A solid two thirds of the students we serve suffering from anxiety are triggered by the practice of writing an essay. Many of them get really stuck in the initial phases of writing, overwhelmed by the prospect of the whole project and the fear of not being able to do it or do it as well as they’d like to. Perfectionism, in particular, often finds a home in essay writing. While perfection is possible in math or science, as numbers and experiments can be finitely mastered, written communication does not offer that peace of mind, nor the satisfaction of a “right answer.”

In my 20 years as a writing instructor, the best way to approach this issues is by providing concrete steps to follow, which is an approach that works from the simplest of thinkers to the most elaborately abstract. While there are a number of approaches, settling on one to use is key. It doesn’t have to be the “right” approach, just one that works. Here’s mine…

  1. Process the reading: Here’s a really simple way of getting to smoe good thinking about a given text. List five themes, or repeating ideas that occur over and over. Explain in a sentence or two where they appear and how their appearance is similar in each repetition.
  2. Understand the Prompt/Assignment: Analyze every line of the assignment sheet that is provided for clues. Write down five keys to approaching the prompt. Will the structure be key? Will you need to address a certain concept or question? Writing an essay that doesn’t address the assignment rarely satisfies an instructor.
  3. Think about Structure: While some assignments might suggest starting with a thesis, I find it is more often important to begin with an exploration of what paragraph structure will be needed. Start with the basics. How many paragraphs will be needed (a four page essay for example will need roughly four body paragraphs with intro and conclusion)? Will it be a compare/contrast? Will different characters be the focus of the paragraphs? Will different themes organize them? Before/during/after? Select a logical structure to the paragraph organization and you’ll already be feeling more confident about it, no matter how difficult the prompt.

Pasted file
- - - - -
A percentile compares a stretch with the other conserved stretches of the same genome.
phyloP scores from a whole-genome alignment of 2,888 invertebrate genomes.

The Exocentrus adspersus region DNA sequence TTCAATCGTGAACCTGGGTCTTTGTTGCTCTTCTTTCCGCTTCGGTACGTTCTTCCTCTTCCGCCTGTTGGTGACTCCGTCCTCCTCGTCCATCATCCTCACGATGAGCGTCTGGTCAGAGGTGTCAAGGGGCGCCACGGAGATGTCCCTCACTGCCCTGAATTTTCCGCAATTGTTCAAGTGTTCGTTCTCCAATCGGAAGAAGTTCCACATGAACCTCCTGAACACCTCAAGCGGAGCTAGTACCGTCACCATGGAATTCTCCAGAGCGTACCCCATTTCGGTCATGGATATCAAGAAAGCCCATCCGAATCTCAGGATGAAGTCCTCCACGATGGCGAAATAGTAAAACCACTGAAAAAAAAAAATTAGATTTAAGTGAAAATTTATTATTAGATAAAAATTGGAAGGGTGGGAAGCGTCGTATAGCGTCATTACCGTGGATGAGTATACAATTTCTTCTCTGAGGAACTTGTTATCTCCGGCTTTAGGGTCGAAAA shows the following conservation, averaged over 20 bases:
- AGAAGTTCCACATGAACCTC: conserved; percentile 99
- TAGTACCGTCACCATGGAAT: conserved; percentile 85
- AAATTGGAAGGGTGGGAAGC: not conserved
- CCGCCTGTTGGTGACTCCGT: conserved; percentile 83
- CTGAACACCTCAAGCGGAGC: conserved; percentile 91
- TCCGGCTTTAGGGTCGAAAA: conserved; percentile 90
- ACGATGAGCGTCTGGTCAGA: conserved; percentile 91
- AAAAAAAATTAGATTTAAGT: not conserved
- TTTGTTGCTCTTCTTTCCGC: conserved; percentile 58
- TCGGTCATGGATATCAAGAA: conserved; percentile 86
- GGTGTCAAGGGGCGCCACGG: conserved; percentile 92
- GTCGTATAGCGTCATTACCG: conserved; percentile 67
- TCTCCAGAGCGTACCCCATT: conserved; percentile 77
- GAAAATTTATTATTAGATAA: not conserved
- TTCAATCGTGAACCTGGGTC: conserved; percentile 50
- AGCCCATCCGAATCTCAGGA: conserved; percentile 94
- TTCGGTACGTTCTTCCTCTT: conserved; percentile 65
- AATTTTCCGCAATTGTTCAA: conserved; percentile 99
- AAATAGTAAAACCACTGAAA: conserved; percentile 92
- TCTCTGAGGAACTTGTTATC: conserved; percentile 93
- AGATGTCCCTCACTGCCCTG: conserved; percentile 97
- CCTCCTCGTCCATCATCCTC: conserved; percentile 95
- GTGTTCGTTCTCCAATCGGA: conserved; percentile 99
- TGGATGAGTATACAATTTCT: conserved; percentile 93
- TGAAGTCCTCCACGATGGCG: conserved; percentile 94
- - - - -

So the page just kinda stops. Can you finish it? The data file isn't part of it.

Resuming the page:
4. Preliminary Thesis: Note the word “preliminary.” It can and will change as you write the essay, so your argument to address your structure does not need to be perfect. It could even be phrased as a question. Ultimately, you should make some kind of compelling, interesting and argumentative point, but only by the time you turn the final essay in!
  5. Evidence: Gather two to three passages for each paragraph that are going to speak to the topics of those topics you’ve selected for each one.
  6. Topic Sentences: Not write the first sentence for each paragraph. It has two jobs: explain what the paragraph will address and connect clearly and directly to that working thesis.
  7. Introduction: Begin with an interesting thought on your topic. Go on to discuss what will happen in each of your body paragraphs with a sentence or two for each body paragraph in the order that they will appear in the essay.
  8. Write One Body Paragraph: Take it one at a time. Integrate your evidence. Explain how it supports the topic sentence.
  9. Repeat with another Body Paragraph: Doesn’t need to happen all at once. Just before the arranged due date…
  10. Turn it in!: A surprisingly difficult step for some perfectionists. Excellent is the enemy of good enough. Did you put in your best effort give or take? Turn it in… It’s in fate’s hands now!